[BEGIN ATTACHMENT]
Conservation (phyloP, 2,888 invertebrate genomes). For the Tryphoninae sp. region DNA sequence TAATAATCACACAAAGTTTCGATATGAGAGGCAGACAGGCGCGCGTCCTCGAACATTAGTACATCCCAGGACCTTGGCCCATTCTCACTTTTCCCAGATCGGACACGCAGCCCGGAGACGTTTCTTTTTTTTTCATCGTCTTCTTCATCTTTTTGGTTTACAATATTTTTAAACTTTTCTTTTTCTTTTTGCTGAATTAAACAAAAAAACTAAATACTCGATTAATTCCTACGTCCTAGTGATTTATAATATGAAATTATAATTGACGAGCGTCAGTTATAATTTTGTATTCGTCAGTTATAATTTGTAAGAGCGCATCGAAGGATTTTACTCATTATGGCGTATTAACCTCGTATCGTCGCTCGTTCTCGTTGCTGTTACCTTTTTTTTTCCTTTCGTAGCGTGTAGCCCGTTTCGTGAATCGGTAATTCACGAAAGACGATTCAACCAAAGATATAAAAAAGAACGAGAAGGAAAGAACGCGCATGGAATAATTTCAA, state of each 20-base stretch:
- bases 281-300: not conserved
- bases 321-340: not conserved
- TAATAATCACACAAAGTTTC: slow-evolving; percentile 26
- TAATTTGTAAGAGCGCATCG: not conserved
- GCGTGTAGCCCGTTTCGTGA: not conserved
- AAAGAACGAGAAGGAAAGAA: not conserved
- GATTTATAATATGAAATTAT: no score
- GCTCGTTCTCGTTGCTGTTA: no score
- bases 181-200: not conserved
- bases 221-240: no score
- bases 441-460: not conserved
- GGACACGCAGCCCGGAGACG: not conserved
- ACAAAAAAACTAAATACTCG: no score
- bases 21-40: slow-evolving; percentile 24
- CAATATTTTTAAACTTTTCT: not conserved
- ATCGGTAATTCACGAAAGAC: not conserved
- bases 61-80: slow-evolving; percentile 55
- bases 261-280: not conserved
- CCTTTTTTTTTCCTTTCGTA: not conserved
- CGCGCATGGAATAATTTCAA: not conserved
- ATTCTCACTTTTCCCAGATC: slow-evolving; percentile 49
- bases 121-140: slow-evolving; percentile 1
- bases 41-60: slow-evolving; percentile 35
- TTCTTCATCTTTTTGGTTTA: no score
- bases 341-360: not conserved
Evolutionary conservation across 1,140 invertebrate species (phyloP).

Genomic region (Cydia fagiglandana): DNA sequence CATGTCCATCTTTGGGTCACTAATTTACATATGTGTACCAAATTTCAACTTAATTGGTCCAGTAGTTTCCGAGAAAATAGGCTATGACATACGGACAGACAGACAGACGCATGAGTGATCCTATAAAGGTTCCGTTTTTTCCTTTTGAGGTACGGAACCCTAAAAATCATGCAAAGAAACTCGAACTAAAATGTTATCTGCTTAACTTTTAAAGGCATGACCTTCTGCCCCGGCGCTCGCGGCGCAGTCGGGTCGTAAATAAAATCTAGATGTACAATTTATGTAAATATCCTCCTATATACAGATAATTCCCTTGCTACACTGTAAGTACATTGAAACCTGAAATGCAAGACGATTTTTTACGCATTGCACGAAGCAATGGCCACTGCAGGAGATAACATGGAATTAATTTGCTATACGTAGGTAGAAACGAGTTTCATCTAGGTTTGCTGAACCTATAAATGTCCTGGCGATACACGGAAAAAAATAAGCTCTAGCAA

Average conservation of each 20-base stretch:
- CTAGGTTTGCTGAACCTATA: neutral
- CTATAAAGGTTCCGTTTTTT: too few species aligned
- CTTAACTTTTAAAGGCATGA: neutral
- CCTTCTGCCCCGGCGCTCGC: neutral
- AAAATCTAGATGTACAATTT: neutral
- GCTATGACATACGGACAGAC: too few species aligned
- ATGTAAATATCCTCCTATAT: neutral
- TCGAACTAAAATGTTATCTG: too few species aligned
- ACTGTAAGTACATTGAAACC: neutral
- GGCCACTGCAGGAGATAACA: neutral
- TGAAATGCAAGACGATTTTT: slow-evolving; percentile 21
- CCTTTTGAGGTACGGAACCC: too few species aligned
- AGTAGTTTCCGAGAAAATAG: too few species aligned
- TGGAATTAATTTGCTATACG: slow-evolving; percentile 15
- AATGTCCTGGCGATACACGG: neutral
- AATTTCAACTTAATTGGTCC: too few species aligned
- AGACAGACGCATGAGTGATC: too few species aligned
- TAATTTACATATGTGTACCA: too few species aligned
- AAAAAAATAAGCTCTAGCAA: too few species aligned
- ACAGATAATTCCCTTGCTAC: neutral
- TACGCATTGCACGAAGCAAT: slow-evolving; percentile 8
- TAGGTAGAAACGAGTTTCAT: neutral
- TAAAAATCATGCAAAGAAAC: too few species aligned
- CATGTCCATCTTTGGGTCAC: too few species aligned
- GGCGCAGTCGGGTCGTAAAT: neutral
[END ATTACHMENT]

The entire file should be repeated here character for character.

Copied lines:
Conservation (phyloP, 2,888 invertebrate genomes). For the Tryphoninae sp. region DNA sequence TAATAATCACACAAAGTTTCGATATGAGAGGCAGACAGGCGCGCGTCCTCGAACATTAGTACATCCCAGGACCTTGGCCCATTCTCACTTTTCCCAGATCGGACACGCAGCCCGGAGACGTTTCTTTTTTTTTCATCGTCTTCTTCATCTTTTTGGTTTACAATATTTTTAAACTTTTCTTTTTCTTTTTGCTGAATTAAACAAAAAAACTAAATACTCGATTAATTCCTACGTCCTAGTGATTTATAATATGAAATTATAATTGACGAGCGTCAGTTATAATTTTGTATTCGTCAGTTATAATTTGTAAGAGCGCATCGAAGGATTTTACTCATTATGGCGTATTAACCTCGTATCGTCGCTCGTTCTCGTTGCTGTTACCTTTTTTTTTCCTTTCGTAGCGTGTAGCCCGTTTCGTGAATCGGTAATTCACGAAAGACGATTCAACCAAAGATATAAAAAAGAACGAGAAGGAAAGAACGCGCATGGAATAATTTCAA, state of each 20-base stretch:
- bases 281-300: not conserved
- bases 321-340: not conserved
- TAATAATCACACAAAGTTTC: slow-evolving; percentile 26
- TAATTTGTAAGAGCGCATCG: not conserved
- GCGTGTAGCCCGTTTCGTGA: not conserved
- AAAGAACGAGAAGGAAAGAA: not conserved
- GATTTATAATATGAAATTAT: no score
- GCTCGTTCTCGTTGCTGTTA: no score
- bases 181-200: not conserved
- bases 221-240: no score
- bases 441-460: not conserved
- GGACACGCAGCCCGGAGACG: not conserved
- ACAAAAAAACTAAATACTCG: no score
- bases 21-40: slow-evolving; percentile 24
- CAATATTTTTAAACTTTTCT: not conserved
- ATCGGTAATTCACGAAAGAC: not conserved
- bases 61-80: slow-evolving; percentile 55
- bases 261-280: not conserved
- CCTTTTTTTTTCCTTTCGTA: not conserved
- CGCGCATGGAATAATTTCAA: not conserved
- ATTCTCACTTTTCCCAGATC: slow-evolving; percentile 49
- bases 121-140: slow-evolving; percentile 1
- bases 41-60: slow-evolving; percentile 35
- TTCTTCATCTTTTTGGTTTA: no score
- bases 341-360: not conserved
Evolutionary conservation across 1,140 invertebrate species (phyloP).

Genomic region (Cydia fagiglandana): DNA sequence CATGTCCATCTTTGGGTCACTAATTTACATATGTGTACCAAATTTCAACTTAATTGGTCCAGTAGTTTCCGAGAAAATAGGCTATGACATACGGACAGACAGACAGACGCATGAGTGATCCTATAAAGGTTCCGTTTTTTCCTTTTGAGGTACGGAACCCTAAAAATCATGCAAAGAAACTCGAACTAAAATGTTATCTGCTTAACTTTTAAAGGCATGACCTTCTGCCCCGGCGCTCGCGGCGCAGTCGGGTCGTAAATAAAATCTAGATGTACAATTTATGTAAATATCCTCCTATATACAGATAATTCCCTTGCTACACTGTAAGTACATTGAAACCTGAAATGCAAGACGATTTTTTACGCATTGCACGAAGCAATGGCCACTGCAGGAGATAACATGGAATTAATTTGCTATACGTAGGTAGAAACGAGTTTCATCTAGGTTTGCTGAACCTATAAATGTCCTGGCGATACACGGAAAAAAATAAGCTCTAGCAA

Average conservation of each 20-base stretch:
- CTAGGTTTGCTGAACCTATA: neutral
- CTATAAAGGTTCCGTTTTTT: too few species aligned
- CTTAACTTTTAAAGGCATGA: neutral
- CCTTCTGCCCCGGCGCTCGC: neutral
- AAAATCTAGATGTACAATTT: neutral
- GCTATGACATACGGACAGAC: too few species aligned
- ATGTAAATATCCTCCTATAT: neutral
- TCGAACTAAAATGTTATCTG: too few species aligned
- ACTGTAAGTACATTGAAACC: neutral
- GGCCACTGCAGGAGATAACA: neutral
- TGAAATGCAAGACGATTTTT: slow-evolving; percentile 21
- CCTTTTGAGGTACGGAACCC: too few species aligned
- AGTAGTTTCCGAGAAAATAG: too few species aligned
- TGGAATTAATTTGCTATACG: slow-evolving; percentile 15
- AATGTCCTGGCGATACACGG: neutral
- AATTTCAACTTAATTGGTCC: too few species aligned
- AGACAGACGCATGAGTGATC: too few species aligned
- TAATTTACATATGTGTACCA: too few species aligned
- AAAAAAATAAGCTCTAGCAA: too few species aligned
- ACAGATAATTCCCTTGCTAC: neutral
- TACGCATTGCACGAAGCAAT: slow-evolving; percentile 8
- TAGGTAGAAACGAGTTTCAT: neutral
- TAAAAATCATGCAAAGAAAC: too few species aligned
- CATGTCCATCTTTGGGTCAC: too few species aligned
- GGCGCAGTCGGGTCGTAAAT: neutral